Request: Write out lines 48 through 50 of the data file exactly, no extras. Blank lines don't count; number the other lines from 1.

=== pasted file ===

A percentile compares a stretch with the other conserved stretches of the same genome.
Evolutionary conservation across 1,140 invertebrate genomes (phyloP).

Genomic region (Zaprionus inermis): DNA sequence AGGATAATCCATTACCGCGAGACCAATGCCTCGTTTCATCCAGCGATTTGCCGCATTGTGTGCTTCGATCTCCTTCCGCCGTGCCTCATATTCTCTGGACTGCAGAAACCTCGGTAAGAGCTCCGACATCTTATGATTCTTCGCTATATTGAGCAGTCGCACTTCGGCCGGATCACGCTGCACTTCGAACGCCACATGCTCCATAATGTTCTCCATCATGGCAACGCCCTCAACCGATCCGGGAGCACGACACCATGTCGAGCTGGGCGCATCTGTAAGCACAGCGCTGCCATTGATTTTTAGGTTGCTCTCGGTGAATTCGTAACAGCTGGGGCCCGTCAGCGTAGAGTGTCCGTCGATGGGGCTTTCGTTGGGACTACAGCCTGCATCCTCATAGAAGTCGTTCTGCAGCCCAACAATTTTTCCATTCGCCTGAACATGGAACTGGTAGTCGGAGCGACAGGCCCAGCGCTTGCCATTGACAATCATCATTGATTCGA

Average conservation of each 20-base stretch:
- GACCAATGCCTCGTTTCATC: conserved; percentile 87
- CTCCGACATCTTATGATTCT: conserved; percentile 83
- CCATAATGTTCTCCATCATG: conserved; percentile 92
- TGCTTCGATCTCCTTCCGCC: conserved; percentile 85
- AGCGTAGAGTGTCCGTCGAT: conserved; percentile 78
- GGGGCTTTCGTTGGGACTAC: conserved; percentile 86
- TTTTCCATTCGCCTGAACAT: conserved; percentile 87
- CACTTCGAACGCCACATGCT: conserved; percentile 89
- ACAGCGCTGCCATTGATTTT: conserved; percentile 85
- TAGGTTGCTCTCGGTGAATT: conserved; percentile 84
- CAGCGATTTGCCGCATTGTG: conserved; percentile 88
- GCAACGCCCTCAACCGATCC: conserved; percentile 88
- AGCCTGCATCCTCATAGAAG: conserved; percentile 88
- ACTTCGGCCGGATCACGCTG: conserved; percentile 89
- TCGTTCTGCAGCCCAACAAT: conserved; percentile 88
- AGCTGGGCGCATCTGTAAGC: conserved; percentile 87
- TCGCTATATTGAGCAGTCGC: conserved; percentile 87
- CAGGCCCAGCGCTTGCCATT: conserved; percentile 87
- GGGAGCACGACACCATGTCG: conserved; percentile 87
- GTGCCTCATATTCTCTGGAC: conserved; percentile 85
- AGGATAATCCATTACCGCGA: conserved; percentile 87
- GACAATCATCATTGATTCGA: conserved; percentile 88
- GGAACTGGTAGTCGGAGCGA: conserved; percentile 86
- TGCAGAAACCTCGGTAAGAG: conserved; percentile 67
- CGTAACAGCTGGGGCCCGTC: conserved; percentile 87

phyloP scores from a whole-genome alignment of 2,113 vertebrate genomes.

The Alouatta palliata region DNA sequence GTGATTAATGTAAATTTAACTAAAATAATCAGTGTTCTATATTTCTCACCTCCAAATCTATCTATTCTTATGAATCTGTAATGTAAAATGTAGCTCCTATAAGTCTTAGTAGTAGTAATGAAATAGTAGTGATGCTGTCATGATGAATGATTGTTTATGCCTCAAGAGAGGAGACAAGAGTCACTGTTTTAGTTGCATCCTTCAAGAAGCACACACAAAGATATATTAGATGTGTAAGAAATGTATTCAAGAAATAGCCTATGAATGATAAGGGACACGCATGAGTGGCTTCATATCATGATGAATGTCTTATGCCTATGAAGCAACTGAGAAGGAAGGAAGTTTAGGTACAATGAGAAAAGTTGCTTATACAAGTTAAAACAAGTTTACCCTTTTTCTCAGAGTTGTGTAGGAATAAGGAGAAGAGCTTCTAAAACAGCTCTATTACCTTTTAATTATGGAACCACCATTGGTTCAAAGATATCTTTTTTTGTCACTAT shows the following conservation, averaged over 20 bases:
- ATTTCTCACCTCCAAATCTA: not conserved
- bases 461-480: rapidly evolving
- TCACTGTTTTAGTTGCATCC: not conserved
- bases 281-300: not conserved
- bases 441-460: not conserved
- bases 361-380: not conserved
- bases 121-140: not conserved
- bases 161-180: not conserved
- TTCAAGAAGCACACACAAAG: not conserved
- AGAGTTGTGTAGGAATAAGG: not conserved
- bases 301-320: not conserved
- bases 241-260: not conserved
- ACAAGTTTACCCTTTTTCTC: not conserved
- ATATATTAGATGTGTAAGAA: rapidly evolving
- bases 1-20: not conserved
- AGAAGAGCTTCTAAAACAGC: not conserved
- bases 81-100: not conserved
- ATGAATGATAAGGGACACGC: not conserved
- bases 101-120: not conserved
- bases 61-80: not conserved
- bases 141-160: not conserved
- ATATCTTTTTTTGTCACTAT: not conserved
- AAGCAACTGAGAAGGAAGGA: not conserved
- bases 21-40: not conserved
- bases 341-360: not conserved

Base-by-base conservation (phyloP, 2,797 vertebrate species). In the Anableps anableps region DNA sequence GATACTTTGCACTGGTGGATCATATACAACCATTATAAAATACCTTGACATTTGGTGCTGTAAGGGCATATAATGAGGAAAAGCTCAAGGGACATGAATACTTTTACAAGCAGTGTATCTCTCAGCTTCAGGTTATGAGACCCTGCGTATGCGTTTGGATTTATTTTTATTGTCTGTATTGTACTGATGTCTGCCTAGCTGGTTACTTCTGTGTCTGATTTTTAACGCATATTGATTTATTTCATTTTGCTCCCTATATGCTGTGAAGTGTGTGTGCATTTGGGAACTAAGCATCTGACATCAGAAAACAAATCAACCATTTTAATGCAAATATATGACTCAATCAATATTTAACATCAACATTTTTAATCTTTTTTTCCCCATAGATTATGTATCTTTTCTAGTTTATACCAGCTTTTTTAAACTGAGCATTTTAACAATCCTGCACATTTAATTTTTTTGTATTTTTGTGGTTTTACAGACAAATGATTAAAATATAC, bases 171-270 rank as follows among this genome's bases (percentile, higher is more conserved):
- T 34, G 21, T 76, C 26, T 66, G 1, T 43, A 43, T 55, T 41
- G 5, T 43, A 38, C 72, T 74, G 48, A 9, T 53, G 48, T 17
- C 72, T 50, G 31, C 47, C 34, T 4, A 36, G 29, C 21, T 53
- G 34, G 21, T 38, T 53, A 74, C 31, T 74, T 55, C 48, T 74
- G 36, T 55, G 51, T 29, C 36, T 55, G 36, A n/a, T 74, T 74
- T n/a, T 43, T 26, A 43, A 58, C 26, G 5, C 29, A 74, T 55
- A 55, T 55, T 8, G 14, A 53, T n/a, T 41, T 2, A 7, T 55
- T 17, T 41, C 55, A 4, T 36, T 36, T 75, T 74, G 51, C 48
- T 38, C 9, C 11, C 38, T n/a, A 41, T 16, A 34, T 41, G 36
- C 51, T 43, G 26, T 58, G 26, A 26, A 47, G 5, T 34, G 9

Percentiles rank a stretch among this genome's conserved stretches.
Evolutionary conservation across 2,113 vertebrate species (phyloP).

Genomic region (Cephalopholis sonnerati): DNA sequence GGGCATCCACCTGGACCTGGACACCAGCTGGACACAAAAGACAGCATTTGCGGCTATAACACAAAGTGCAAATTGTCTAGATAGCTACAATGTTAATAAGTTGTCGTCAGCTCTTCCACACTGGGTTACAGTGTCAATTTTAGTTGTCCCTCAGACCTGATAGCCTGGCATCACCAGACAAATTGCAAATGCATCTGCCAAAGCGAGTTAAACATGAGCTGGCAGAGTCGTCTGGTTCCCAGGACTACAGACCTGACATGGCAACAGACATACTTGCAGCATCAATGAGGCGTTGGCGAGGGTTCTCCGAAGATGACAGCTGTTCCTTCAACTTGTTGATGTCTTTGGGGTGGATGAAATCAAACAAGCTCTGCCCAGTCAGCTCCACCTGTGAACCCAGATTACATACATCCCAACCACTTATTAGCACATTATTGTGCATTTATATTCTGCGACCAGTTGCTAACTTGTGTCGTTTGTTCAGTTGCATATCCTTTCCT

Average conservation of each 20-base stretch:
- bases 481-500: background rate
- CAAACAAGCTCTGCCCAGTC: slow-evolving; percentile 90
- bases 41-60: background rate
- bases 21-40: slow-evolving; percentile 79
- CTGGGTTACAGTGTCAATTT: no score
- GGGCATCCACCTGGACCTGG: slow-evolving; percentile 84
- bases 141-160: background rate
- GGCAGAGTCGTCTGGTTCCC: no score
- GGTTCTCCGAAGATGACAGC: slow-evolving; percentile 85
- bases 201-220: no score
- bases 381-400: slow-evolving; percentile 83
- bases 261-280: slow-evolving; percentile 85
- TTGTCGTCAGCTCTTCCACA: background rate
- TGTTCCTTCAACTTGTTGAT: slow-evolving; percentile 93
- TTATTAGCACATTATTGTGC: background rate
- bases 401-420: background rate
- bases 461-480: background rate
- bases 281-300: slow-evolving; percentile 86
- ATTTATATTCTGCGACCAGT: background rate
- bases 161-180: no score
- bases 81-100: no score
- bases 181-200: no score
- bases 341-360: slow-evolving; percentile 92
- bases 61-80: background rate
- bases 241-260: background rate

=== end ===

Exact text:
- bases 81-100: not conserved
- ATGAATGATAAGGGACACGC: not conserved
- bases 101-120: not conserved